There has arguably never been a more tumultuous year for the world than 2020, which makes this week’s column somewhat relieving to assemble as it will be the final long range box office report until at least sometime in January.
Recently, two major studios capped their year with crucial announcements that will factor significantly into exhibition’s goals toward box office recovery in 2021. While there are no concrete answers to be found yet, and the speculative work of forecasting has only become more muddied during these past nine months of the pandemic, there is progress on the horizon.
2020’s Final Box Office Tallies and 2021’s Early Forecasts
First, the bad news: With this year beginning its welcomed fade out, domestic box office remains on track to finish around $2.1 billion, or potentially nearer $2.2 billion if/when the grosses of re-released films not officially reported yet by studios are made available retroactively through end-of-year accounting (a standard practice after the holidays every year).
Regardless, it’s a figure that will be down more than 81 percent from 2019’s second-best-ever $11.35 billion domestic haul, and the lowest haul (without accounting for inflation) in nearly 40 years. Globally, this year’s sum looks to finish near $11.5 billion — down from a record $42.5 billion one year ago. (Notably, the high overseas share carried by countries who have handled the virus more successfully is considered indicative of the potential moviegoing demand that may await the domestic market eventually.)
The domestic market’s first quarter of 2021 isn’t likely to improve much, either, with our current models suggesting it could remain flat with Q4 2020 and generate approximately $200 million across the first three months of the new year.
The pandemic-induced asterisks next to all of these statistics should be fairly obvious. While cinemas’ efforts to reopen with new health practices this fall have helped put food on the table for some families and kept the moviegoing spirit alive, the majority of moviegoers have made it clear they aren’t ready to return to theaters — or other mass communal events — until vaccines are widely distributed. A steady stream of new, widely appealing content will certainly be important as well, something that didn’t come to fruition after Christopher Nolan’s Tenet blazed an early path.
After a great deal of speculating throughout most of this year, though, those two awaited elements are finally peeking over the horizon as 2021 knocks on the door.
The Dichotomy of Disney and Warner Bros.’ 2021 Strategies
Questions still linger, though, as evidenced by Warner Bros.’ surprise announcement that they will premiere their entire 2021 slate of movies day-and-date in theaters and streaming via their parent company’s HBO Max platform.
Based on modeling of the estimated 17 films covering in that plan, including top-earning candidates like Godzilla vs. Kong (May 21), The Conjuring: The Devil Made Me Do It (June 4), In the Heights (June 18), The Suicide Squad (August 6), Dune (October 1), and The Matrix 4 (December 22), it’s a move that could potentially result in the loss of hundreds of millions of box office earnings, not to mention the fallout of relationships with exhibitors and creative talent.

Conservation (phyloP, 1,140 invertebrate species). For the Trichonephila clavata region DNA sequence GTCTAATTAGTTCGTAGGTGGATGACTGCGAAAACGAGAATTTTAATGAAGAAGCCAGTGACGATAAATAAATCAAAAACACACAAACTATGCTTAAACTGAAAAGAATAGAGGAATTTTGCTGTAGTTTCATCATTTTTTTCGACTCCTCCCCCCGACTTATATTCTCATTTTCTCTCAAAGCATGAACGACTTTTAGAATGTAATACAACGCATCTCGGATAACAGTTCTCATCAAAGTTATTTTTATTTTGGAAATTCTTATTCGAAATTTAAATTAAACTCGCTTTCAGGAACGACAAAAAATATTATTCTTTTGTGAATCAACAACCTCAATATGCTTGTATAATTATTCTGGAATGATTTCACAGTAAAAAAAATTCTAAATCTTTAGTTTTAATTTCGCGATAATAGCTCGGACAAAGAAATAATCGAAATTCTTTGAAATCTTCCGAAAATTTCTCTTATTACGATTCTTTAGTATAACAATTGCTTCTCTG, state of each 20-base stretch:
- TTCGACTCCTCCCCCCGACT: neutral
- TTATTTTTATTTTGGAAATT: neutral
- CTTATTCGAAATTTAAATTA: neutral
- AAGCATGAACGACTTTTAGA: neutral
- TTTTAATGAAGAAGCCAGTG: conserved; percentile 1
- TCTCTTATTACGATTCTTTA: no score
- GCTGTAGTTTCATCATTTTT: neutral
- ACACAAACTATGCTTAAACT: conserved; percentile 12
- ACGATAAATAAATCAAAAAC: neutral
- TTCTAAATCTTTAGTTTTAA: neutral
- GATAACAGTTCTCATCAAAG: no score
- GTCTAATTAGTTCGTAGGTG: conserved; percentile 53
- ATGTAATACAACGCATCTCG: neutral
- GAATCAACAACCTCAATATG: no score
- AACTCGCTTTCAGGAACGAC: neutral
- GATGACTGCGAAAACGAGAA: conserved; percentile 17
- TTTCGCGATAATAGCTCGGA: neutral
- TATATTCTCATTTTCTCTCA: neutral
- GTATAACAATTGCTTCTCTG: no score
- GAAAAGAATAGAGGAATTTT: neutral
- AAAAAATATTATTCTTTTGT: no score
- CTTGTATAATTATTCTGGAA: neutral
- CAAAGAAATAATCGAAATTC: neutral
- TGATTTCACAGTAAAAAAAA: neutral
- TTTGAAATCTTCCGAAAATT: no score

In short: unless AT&T allows Warner Bros. to backtrack this strategy (should the health situation allow, of course), their films are open to internal financial risk and may play a heavily diminished role in theatrical exhibition’s recovery goals in 2021. (Scenario: A year from now, it could be Universal’s Sing 2 garnering the “#1 opening” headlines over Christmas weekend, not the decades-long-anticipated fourth Matrix film.)
There are numerous debates over the practicality of cutting into theatrical exclusivity for films which need that revenue stream to justify their budgets and the industry’s ecosystem. That discourse is weighed alongside the reality that 2020 has upended studio and cinema balance sheets alike, as well as the hope for a new stimulus package that can provide relief to cinemas soon. Meanwhile, distribution has begun for multiple vaccines — leading medical experts to grow more confident about achieving herd immunity by summer.
That latter expectation is the current lynchpin of cinema’s hopes for recovery to begin by mid-2021, and the reason why Warner’s shocking move is in such contrast to that of other studios.
Vaccines won’t change the landscape overnight, though. Like many regions of the United States, key international markets such as France, Germany, and Italy are in the middle of renewed cinema closures right now due to virus case surges. Even with vaccines rolling out, it will take months for their effect to be felt on a broad cultural scale. This is why major studios will remain mostly absent from the release slate in 2021’s first quarter.
In fact, after Warner Bros. launches Wonder Woman 1984 day-and-date and Universal pushes News of the World domestically on Christmas Day next week, only 12 “major studio” films are planned for wide release throughout January, February, and March.
Of those 12, three belong to Warner (thus will be cannibalized by streaming views), several (such as March 19’s Morbius) are speculative candidates to be delayed, and Disney’s own Raya and the Last Dragon will release via streaming on the same day as its March 5 theatrical release — one week before Disney also plans to release The King’s Man (March 12).